• Share your room with your baby instead of your bed: keep your baby's crib or other approved sleep surface in your bedroom, close to your bed. Room sharing is not only safer than bed sharing, it also makes it easier for you to feed, comfort and watch your baby. 

Keep Soft Objects Out of Your Baby's Sleep Area

Soft objects and loose bedding increase your baby's risk of entrapment, suffocation or strangulation. You can keep your child warm by dressing them in layers or clothing or using a wearable blanket. Do not use weighted objects or weighted blankets, weighted sleepers, or weighted swaddles on or near your baby. Swaddling is okay, but does not reduce the risk of SIDS. 

Keep all of the following out of your baby's sleep space:

  • Pillows and pillow-like toys
  • Quilts
  • Comforters
  • Mattress toppers
  • Non-fitted sheets
  • Blankets
  • Toys
  • Bumper pads or related products that attach to crib slats or sides

Check Your Baby for Signs of Overheating

Overheating puts your baby at risk for SIDS. Your baby only needs one more layer than you would wear in the same environment to be comfortable. Don't put a hat on your baby while indoors once you're home from the hospital. 

Signs of Overheating:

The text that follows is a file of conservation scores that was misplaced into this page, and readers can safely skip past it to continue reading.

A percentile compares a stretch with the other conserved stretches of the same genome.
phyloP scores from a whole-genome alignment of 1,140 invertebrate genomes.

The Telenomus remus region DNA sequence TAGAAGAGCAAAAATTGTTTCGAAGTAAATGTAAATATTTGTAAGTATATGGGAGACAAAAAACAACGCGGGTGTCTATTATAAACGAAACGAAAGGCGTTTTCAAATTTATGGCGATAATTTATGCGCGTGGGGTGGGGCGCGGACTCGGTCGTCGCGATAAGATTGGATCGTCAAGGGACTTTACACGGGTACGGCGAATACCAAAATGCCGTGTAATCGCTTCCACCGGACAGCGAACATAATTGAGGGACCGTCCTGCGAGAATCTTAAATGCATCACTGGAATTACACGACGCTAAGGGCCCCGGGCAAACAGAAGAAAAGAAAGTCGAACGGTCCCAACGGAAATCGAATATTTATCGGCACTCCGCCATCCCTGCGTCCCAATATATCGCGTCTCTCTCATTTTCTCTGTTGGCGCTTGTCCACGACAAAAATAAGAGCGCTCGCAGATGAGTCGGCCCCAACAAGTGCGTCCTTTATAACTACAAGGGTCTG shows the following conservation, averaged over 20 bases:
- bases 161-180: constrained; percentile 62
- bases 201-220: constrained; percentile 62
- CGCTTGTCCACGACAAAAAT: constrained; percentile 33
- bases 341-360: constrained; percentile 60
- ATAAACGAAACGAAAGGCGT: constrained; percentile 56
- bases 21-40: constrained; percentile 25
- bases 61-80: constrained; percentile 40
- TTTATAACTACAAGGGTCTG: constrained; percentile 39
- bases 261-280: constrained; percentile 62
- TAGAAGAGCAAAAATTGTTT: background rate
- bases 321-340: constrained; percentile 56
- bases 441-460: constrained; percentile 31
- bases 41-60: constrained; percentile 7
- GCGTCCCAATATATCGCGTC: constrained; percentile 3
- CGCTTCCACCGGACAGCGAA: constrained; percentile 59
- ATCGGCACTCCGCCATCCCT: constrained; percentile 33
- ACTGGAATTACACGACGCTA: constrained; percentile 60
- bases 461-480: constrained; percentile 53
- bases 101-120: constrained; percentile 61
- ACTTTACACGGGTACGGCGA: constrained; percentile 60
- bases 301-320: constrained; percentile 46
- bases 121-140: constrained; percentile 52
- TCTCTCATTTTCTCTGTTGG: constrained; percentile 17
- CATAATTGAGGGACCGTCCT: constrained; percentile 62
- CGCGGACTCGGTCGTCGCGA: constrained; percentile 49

• Sweating
  • Hot chest
  • Flushed skin

Other Ways to Reduce SIDS Risk

  • Feed your baby breast milk: The AAP recommends breastfeeding or feeding expressed breast milk as the sole source of nutrition for about 6 months. Continue breastfeeding until at least 12 months or longer even after you add solid foods. 
  • Try giving your baby a pacifier at nap time and bedtime: This helps reduce SIDS risk even if the pacifier falls out. Don't hang a pacifier around your baby's neck or attack it to their clothing when sleeping. 
  • Get regular prenatal care: Evidence shows that prenatal care reduces your baby's risk of SIDS. Avoid alcohol, smoking/nicotine, marijuana, opioids and illicit drugs. 
  • Schedule and go to well-child visits with a pediatrician. In addition to tracking growth and development, well-child visits include vaccinations that may protect against SIDS. 
  • Supervise awake tummy time: Tummy time helps your baby develop motor skills and prevents flat head syndrome
  • If you swaddle, follow safe guidelines: Be sure your baby is on their back and the swaddle is not too tight for them to breathe or move their hips. When they try to roll over, stop swaddling. Do not use weighted swaddles. 
  • Use safe products and check safety claims: Check the Consumer Product Safety Commission (CPSC) website to ensure that all baby products meet safety standards. In particular, the AAP recommends steering clear of home cardiorespiratory monitors to reduce the risk of SIDS. These kinds of devices are not backed by evidence and are not a substitute for following safe sleep guidelines. 

More Safe Sleep Resources

Always ask your pediatrician if you have any questions or concerns about your infant's safety.

Browse our support services and parent education classes, including programs related to infant and childcare, childbirth, and more.

More information from the AAP: